A Brief History of Fenny Stratford

In 1204, the then Lord of the Manors of Water Eaton and Simpson, Roger de Caux, determined the future of Fenny Stratford as a prosperous market town by obtaining royal consent to hold a Monday market and placing it in Fenny Stratford on Aylesbury Street. With the addition of an annual fair, granted to John de Grey in 1252, Fenny rapidly established itself as a centre of local trade.

In 1493 Henry VII granted a licence to the citizens of the town to found the guild of St. Margaret and St. Katherine and appoint a priest. The chantry chapel was built and in 1529 Fenny Stratford had its own vicar. However, some twenty years later, during the dissolution of the monasteries under Henry VIII, the chapel was sold off and mostly dismantled, although part of the Brotherhood House survives. It is adjacent to the Roman Way Tavern, formerly the Bull House.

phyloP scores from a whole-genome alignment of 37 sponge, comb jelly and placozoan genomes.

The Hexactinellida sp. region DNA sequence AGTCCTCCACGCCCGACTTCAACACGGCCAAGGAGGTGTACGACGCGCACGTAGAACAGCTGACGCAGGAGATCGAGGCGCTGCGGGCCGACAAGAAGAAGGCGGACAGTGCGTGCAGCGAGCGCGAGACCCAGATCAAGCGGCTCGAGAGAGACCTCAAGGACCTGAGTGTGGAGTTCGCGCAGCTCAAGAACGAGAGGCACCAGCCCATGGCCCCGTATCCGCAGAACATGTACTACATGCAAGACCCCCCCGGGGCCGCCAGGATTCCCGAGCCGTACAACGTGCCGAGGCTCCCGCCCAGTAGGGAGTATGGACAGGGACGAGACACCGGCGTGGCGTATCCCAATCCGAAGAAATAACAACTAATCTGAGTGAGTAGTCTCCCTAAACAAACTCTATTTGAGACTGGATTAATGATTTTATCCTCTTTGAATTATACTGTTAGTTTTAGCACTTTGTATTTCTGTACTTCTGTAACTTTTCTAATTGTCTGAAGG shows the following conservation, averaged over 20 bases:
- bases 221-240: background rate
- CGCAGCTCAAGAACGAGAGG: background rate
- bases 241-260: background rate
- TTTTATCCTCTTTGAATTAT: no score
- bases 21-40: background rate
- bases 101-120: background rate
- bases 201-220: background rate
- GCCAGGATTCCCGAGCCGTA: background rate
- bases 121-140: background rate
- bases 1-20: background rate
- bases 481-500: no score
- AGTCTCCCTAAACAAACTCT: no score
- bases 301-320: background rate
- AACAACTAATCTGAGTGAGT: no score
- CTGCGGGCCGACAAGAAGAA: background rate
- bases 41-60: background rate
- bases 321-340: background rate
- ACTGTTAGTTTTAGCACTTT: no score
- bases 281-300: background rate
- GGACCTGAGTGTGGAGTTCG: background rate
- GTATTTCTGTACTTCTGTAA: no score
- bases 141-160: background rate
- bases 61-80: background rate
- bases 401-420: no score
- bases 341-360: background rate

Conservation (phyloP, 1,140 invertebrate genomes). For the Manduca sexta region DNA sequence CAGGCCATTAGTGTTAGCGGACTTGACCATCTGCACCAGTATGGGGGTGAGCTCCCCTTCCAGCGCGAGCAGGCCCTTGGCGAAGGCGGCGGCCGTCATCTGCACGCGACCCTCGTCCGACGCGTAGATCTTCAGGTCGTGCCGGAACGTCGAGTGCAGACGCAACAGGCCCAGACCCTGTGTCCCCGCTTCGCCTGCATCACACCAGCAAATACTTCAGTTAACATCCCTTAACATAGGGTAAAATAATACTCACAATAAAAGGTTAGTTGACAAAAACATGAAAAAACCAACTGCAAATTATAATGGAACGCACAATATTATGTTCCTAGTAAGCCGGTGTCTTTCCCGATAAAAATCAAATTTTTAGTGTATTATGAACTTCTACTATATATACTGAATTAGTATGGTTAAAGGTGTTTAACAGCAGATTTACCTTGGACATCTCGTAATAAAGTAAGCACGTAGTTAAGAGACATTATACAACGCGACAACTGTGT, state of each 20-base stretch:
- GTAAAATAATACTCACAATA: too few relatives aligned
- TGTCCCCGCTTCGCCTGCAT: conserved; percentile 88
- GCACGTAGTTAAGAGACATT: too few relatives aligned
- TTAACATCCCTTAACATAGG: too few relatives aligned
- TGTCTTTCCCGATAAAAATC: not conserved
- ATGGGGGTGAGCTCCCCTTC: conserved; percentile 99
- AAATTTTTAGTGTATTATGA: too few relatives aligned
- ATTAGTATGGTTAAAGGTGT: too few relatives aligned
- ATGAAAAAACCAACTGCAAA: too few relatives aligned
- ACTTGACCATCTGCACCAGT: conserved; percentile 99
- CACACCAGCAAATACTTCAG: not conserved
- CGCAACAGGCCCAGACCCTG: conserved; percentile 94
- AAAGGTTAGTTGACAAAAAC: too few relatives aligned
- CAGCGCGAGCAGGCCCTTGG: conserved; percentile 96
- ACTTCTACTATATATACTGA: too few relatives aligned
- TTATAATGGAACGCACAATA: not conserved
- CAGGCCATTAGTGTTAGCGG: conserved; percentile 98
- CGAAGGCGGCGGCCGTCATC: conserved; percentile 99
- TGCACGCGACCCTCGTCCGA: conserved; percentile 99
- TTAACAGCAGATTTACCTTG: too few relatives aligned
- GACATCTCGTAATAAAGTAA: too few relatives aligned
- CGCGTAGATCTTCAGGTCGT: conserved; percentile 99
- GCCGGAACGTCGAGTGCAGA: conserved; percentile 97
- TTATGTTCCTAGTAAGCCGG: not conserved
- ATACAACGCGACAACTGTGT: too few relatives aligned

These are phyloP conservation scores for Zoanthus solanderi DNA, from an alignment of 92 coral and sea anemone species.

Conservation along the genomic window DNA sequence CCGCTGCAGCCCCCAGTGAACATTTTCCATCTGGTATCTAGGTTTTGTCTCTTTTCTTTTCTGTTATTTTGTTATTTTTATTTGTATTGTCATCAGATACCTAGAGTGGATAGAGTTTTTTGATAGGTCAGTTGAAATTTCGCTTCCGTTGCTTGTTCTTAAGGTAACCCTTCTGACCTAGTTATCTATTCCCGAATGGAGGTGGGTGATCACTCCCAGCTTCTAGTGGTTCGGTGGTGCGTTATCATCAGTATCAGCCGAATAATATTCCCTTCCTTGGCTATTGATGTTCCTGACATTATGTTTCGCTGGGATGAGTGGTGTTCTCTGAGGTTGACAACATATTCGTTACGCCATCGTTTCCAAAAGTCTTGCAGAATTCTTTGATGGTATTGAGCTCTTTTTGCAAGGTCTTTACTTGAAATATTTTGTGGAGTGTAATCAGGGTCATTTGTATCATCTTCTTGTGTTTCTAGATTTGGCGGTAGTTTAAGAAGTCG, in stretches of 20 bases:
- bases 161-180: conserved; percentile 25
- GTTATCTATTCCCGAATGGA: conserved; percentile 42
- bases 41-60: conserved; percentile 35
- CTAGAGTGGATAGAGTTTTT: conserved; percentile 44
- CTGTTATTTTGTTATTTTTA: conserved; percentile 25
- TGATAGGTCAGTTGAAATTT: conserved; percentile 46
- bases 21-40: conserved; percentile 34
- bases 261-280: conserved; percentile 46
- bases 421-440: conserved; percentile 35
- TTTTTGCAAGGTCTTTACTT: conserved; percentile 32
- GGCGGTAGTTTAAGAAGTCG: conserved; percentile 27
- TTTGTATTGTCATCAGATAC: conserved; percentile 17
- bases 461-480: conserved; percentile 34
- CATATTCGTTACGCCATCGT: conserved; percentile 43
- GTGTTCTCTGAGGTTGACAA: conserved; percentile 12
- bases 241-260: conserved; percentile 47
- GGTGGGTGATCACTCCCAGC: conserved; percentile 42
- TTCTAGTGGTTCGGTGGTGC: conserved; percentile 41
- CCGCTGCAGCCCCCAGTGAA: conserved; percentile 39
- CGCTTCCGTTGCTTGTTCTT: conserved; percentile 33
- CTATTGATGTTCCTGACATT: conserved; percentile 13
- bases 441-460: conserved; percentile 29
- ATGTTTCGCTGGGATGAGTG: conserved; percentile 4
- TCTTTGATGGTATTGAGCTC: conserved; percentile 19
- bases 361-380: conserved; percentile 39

The 17th Century brought poor fortune to Fenny Straford. The ravages of civil war left their mark on the town and the gradual post-war revival of it's inns and market was halted by the Great Plague of 1665 which killed about one in six of the population and diverted passing trade. Continue..

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